1. Career development
    2. 15 Examples of How To Increase Productivity in the Workplace

    By Indeed Editorial Team

    Updated January 10, 2022 | Published February 25, 2020

    Updated January 10, 2022

    Published February 25, 2020

    Learning to optimize your productivity can increase your overall workplace performance and reputation. It can impact your earning potential as well, positioning you for more rapid career advancement. Anyone can increase their productivity by employing specific strategies, although identifying what works best for you can take practice and development. In this article, we discuss the different types of productivity and share 15 examples of how you can increase your own productivity.

    What is productivity?

    Productivity is a measure of efficiency, usually a person's efficiency, although there are different types of productivity. The most common type of productivity is labor productivity, where you are measuring the productivity of people. Productivity is about completing tasks in less time and with less effort. It can help businesses be more profitable, and if national productivity is increased, it can also raise living standards.

    Types of productivity

    There are numerous types of productivity, including:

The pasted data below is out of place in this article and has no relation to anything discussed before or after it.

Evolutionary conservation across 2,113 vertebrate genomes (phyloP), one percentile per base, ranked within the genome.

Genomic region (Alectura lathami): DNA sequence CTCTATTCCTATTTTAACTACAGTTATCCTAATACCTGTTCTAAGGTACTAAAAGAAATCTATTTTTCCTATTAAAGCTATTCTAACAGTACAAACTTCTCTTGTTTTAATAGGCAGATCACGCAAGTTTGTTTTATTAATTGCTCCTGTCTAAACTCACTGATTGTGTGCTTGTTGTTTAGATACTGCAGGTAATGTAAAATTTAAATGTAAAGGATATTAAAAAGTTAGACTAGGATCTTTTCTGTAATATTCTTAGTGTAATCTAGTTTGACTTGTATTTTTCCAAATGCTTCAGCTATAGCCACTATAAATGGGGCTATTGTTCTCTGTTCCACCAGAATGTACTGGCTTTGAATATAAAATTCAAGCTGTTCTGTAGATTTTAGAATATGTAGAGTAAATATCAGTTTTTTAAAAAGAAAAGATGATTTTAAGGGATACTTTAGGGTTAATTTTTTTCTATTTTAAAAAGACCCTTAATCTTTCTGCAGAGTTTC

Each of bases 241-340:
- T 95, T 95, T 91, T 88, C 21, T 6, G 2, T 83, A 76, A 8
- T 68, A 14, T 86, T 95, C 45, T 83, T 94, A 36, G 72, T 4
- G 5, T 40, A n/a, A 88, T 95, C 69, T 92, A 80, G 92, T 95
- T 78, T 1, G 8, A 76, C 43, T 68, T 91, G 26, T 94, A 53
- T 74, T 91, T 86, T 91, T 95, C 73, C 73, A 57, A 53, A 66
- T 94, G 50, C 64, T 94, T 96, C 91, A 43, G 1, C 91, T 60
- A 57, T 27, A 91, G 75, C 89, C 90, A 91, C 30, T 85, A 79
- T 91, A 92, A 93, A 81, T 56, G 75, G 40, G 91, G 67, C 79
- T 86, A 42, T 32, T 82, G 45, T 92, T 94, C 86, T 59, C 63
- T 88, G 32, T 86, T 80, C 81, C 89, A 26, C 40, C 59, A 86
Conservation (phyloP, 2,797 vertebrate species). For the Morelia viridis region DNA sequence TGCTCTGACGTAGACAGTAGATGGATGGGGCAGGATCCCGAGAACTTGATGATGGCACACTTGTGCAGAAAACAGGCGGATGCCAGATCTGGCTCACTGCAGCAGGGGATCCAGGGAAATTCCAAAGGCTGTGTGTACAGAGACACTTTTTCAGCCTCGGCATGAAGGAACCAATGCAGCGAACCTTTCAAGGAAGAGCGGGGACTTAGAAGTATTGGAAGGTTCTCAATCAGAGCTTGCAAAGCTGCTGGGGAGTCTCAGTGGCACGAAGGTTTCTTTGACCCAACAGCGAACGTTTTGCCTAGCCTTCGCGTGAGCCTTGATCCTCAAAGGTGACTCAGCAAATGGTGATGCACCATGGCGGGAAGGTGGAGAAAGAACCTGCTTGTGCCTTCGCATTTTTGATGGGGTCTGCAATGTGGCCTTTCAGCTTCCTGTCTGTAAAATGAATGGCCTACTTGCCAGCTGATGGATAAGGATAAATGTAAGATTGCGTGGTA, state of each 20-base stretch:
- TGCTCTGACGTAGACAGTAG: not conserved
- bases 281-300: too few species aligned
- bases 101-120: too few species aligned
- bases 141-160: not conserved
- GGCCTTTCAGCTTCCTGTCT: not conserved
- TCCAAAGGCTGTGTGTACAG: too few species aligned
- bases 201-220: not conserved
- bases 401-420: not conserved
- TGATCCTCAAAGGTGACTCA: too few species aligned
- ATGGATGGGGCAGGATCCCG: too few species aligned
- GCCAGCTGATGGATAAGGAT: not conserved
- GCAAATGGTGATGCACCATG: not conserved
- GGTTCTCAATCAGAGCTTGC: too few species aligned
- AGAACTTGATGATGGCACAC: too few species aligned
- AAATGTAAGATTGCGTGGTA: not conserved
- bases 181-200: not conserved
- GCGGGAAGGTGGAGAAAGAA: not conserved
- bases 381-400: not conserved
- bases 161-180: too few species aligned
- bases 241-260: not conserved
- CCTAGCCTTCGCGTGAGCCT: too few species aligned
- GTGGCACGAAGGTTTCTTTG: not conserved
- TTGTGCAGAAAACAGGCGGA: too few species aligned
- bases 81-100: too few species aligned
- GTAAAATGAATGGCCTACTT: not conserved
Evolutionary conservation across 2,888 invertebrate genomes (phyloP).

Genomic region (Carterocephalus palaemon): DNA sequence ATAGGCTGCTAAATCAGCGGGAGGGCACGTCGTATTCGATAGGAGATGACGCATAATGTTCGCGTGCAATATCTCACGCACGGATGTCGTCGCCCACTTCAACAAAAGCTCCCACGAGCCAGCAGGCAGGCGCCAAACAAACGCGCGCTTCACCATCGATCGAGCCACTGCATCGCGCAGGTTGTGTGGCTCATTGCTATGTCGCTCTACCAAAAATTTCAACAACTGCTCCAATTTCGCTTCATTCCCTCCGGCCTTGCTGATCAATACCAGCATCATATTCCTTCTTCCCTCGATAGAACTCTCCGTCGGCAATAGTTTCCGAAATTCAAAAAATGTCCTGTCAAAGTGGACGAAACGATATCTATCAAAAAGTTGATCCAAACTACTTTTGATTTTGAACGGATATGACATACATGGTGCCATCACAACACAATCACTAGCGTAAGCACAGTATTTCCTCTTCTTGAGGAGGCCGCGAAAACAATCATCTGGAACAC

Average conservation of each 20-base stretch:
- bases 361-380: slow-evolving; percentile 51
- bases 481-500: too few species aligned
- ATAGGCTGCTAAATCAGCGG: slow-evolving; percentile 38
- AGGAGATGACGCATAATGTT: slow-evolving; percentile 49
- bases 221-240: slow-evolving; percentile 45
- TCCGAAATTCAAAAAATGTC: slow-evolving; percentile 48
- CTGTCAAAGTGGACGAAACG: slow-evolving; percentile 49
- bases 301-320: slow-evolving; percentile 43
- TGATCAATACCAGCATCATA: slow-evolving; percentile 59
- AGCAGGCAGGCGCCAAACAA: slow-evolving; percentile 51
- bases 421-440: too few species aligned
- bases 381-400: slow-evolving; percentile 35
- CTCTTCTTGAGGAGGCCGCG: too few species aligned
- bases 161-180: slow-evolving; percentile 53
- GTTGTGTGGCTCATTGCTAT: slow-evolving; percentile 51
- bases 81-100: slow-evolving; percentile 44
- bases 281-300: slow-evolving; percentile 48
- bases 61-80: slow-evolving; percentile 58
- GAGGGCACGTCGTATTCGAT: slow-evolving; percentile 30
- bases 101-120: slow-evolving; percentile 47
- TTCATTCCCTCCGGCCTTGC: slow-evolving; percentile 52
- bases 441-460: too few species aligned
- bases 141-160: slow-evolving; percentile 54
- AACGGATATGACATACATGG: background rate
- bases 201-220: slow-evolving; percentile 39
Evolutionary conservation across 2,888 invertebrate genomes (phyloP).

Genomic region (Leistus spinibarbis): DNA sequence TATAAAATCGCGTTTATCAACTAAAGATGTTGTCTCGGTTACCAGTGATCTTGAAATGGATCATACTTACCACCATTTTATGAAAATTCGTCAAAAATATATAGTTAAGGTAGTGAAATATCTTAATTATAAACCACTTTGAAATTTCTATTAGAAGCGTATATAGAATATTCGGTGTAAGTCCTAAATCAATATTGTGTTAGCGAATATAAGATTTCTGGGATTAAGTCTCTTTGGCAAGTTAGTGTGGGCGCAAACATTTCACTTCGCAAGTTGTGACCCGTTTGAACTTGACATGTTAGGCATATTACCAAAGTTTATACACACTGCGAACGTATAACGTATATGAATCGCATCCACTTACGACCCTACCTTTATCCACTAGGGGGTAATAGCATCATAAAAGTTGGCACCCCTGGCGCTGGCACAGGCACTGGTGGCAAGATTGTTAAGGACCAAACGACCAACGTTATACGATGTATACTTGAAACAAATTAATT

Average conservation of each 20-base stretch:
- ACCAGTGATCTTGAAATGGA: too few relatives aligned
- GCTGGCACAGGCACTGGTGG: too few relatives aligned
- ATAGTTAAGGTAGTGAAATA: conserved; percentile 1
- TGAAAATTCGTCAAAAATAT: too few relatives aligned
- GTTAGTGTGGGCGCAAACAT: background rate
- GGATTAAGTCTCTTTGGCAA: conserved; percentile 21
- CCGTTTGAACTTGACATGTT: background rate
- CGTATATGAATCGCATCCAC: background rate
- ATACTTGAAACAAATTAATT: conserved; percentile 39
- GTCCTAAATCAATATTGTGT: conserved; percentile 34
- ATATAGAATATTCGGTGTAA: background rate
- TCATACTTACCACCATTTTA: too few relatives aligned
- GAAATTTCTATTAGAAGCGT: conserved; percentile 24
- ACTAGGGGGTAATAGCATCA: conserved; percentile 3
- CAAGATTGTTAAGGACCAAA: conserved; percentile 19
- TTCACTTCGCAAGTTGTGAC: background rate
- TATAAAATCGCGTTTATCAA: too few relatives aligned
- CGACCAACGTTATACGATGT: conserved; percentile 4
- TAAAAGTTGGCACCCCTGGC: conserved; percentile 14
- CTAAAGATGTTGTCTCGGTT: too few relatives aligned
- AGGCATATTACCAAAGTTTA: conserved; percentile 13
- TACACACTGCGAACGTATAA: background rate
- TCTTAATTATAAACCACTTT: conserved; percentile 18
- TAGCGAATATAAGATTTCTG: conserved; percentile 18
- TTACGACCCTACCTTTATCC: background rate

Partial productivity

    When a measure of productivity uses only one class of factors, it is called a "partial productivity." In other words, productivity is only measured approximately and not everything is measured. Typical partial productivity measures are things like materials, energy used per unit of production, and worker hours. Labor productivity is also a common partial productivity measure. Labor productivity is equal to the ratio of output volume over labor input use—the total number of hours worked.

    Multi-factor productivity

    Multi-factor productivity is a measure of economic performance that compares the amount of output to the number of combined inputs that are used to produce the output. This type of productivity measures the input of multiple factors, which could include purchased services, labor, capital, energy and materials.

    Total productivity

    When you measure all outputs and inputs, it's called total productivity. For a valid measurement of total productivity to be taken, you must consider all production inputs.

    Related: 10 Simple Ways To Be More Productive at Work

    15 examples of how to increase productivity in the workplace

    Here are some examples of how you can increase your own productivity in the workplace:

    1. Focus on high-priority tasks